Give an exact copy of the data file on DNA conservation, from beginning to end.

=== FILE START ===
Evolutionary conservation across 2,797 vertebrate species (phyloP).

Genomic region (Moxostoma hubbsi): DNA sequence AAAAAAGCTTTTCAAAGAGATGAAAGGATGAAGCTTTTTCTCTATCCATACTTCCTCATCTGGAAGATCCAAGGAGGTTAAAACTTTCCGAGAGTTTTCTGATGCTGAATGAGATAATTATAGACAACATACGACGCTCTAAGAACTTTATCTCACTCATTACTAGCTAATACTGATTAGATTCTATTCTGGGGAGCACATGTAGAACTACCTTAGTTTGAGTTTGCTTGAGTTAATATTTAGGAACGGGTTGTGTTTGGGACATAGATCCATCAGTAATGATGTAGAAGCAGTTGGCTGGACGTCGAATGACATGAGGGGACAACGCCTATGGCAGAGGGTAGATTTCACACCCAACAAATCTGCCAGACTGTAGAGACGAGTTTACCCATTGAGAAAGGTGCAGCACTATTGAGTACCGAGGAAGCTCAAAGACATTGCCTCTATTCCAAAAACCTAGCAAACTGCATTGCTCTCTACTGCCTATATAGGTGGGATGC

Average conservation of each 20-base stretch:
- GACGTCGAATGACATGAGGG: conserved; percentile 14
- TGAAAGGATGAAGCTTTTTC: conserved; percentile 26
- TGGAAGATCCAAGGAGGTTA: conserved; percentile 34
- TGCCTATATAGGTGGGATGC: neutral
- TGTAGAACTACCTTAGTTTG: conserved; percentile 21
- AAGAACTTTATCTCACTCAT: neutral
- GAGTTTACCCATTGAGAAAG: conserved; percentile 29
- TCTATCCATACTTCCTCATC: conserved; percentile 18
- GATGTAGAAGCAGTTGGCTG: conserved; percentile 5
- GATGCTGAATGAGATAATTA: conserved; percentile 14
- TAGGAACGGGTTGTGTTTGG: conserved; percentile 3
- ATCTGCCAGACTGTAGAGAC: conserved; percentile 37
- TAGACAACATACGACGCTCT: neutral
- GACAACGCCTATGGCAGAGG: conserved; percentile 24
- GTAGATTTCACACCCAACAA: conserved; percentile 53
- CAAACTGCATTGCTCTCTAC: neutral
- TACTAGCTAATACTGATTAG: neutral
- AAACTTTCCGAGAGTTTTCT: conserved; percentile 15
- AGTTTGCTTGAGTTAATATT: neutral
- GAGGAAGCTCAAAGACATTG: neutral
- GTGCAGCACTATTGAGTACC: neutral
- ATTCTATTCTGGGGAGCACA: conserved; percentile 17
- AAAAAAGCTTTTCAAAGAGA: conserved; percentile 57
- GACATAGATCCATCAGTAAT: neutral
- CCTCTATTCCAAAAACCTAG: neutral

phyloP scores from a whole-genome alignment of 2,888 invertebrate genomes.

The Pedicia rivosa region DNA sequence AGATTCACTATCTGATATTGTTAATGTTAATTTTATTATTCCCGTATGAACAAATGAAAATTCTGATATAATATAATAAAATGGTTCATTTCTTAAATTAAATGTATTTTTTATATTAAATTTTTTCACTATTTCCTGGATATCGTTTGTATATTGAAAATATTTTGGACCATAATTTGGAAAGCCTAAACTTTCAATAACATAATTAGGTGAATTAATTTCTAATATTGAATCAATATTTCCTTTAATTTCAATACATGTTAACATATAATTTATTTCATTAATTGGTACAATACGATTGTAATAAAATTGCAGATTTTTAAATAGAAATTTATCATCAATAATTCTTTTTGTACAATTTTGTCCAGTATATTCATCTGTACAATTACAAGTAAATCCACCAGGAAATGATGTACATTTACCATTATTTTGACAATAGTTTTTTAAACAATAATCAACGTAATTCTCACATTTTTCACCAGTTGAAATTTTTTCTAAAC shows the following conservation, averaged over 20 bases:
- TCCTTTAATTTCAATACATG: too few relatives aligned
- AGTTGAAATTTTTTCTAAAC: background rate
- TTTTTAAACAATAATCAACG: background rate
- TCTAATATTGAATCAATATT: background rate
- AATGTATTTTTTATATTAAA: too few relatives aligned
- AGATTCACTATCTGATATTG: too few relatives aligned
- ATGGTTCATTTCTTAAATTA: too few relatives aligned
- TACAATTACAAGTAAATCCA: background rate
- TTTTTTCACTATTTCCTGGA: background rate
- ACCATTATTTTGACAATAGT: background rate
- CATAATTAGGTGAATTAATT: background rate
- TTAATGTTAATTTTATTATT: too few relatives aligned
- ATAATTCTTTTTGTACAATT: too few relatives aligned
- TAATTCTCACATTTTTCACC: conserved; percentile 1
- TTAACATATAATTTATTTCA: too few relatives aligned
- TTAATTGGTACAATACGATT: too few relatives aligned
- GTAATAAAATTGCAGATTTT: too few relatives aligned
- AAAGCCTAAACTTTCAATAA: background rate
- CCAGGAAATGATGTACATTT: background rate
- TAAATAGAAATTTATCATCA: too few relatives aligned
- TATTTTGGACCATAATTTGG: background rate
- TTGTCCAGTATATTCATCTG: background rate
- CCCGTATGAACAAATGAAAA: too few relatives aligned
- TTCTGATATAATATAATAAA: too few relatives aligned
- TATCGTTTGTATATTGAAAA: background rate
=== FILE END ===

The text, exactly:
Evolutionary conservation across 2,797 vertebrate species (phyloP).

Genomic region (Moxostoma hubbsi): DNA sequence AAAAAAGCTTTTCAAAGAGATGAAAGGATGAAGCTTTTTCTCTATCCATACTTCCTCATCTGGAAGATCCAAGGAGGTTAAAACTTTCCGAGAGTTTTCTGATGCTGAATGAGATAATTATAGACAACATACGACGCTCTAAGAACTTTATCTCACTCATTACTAGCTAATACTGATTAGATTCTATTCTGGGGAGCACATGTAGAACTACCTTAGTTTGAGTTTGCTTGAGTTAATATTTAGGAACGGGTTGTGTTTGGGACATAGATCCATCAGTAATGATGTAGAAGCAGTTGGCTGGACGTCGAATGACATGAGGGGACAACGCCTATGGCAGAGGGTAGATTTCACACCCAACAAATCTGCCAGACTGTAGAGACGAGTTTACCCATTGAGAAAGGTGCAGCACTATTGAGTACCGAGGAAGCTCAAAGACATTGCCTCTATTCCAAAAACCTAGCAAACTGCATTGCTCTCTACTGCCTATATAGGTGGGATGC

Average conservation of each 20-base stretch:
- GACGTCGAATGACATGAGGG: conserved; percentile 14
- TGAAAGGATGAAGCTTTTTC: conserved; percentile 26
- TGGAAGATCCAAGGAGGTTA: conserved; percentile 34
- TGCCTATATAGGTGGGATGC: neutral
- TGTAGAACTACCTTAGTTTG: conserved; percentile 21
- AAGAACTTTATCTCACTCAT: neutral
- GAGTTTACCCATTGAGAAAG: conserved; percentile 29
- TCTATCCATACTTCCTCATC: conserved; percentile 18
- GATGTAGAAGCAGTTGGCTG: conserved; percentile 5
- GATGCTGAATGAGATAATTA: conserved; percentile 14
- TAGGAACGGGTTGTGTTTGG: conserved; percentile 3
- ATCTGCCAGACTGTAGAGAC: conserved; percentile 37
- TAGACAACATACGACGCTCT: neutral
- GACAACGCCTATGGCAGAGG: conserved; percentile 24
- GTAGATTTCACACCCAACAA: conserved; percentile 53
- CAAACTGCATTGCTCTCTAC: neutral
- TACTAGCTAATACTGATTAG: neutral
- AAACTTTCCGAGAGTTTTCT: conserved; percentile 15
- AGTTTGCTTGAGTTAATATT: neutral
- GAGGAAGCTCAAAGACATTG: neutral
- GTGCAGCACTATTGAGTACC: neutral
- ATTCTATTCTGGGGAGCACA: conserved; percentile 17
- AAAAAAGCTTTTCAAAGAGA: conserved; percentile 57
- GACATAGATCCATCAGTAAT: neutral
- CCTCTATTCCAAAAACCTAG: neutral

phyloP scores from a whole-genome alignment of 2,888 invertebrate genomes.

The Pedicia rivosa region DNA sequence AGATTCACTATCTGATATTGTTAATGTTAATTTTATTATTCCCGTATGAACAAATGAAAATTCTGATATAATATAATAAAATGGTTCATTTCTTAAATTAAATGTATTTTTTATATTAAATTTTTTCACTATTTCCTGGATATCGTTTGTATATTGAAAATATTTTGGACCATAATTTGGAAAGCCTAAACTTTCAATAACATAATTAGGTGAATTAATTTCTAATATTGAATCAATATTTCCTTTAATTTCAATACATGTTAACATATAATTTATTTCATTAATTGGTACAATACGATTGTAATAAAATTGCAGATTTTTAAATAGAAATTTATCATCAATAATTCTTTTTGTACAATTTTGTCCAGTATATTCATCTGTACAATTACAAGTAAATCCACCAGGAAATGATGTACATTTACCATTATTTTGACAATAGTTTTTTAAACAATAATCAACGTAATTCTCACATTTTTCACCAGTTGAAATTTTTTCTAAAC shows the following conservation, averaged over 20 bases:
- TCCTTTAATTTCAATACATG: too few relatives aligned
- AGTTGAAATTTTTTCTAAAC: background rate
- TTTTTAAACAATAATCAACG: background rate
- TCTAATATTGAATCAATATT: background rate
- AATGTATTTTTTATATTAAA: too few relatives aligned
- AGATTCACTATCTGATATTG: too few relatives aligned
- ATGGTTCATTTCTTAAATTA: too few relatives aligned
- TACAATTACAAGTAAATCCA: background rate
- TTTTTTCACTATTTCCTGGA: background rate
- ACCATTATTTTGACAATAGT: background rate
- CATAATTAGGTGAATTAATT: background rate
- TTAATGTTAATTTTATTATT: too few relatives aligned
- ATAATTCTTTTTGTACAATT: too few relatives aligned
- TAATTCTCACATTTTTCACC: conserved; percentile 1
- TTAACATATAATTTATTTCA: too few relatives aligned
- TTAATTGGTACAATACGATT: too few relatives aligned
- GTAATAAAATTGCAGATTTT: too few relatives aligned
- AAAGCCTAAACTTTCAATAA: background rate
- CCAGGAAATGATGTACATTT: background rate
- TAAATAGAAATTTATCATCA: too few relatives aligned
- TATTTTGGACCATAATTTGG: background rate
- TTGTCCAGTATATTCATCTG: background rate
- CCCGTATGAACAAATGAAAA: too few relatives aligned
- TTCTGATATAATATAATAAA: too few relatives aligned
- TATCGTTTGTATATTGAAAA: background rate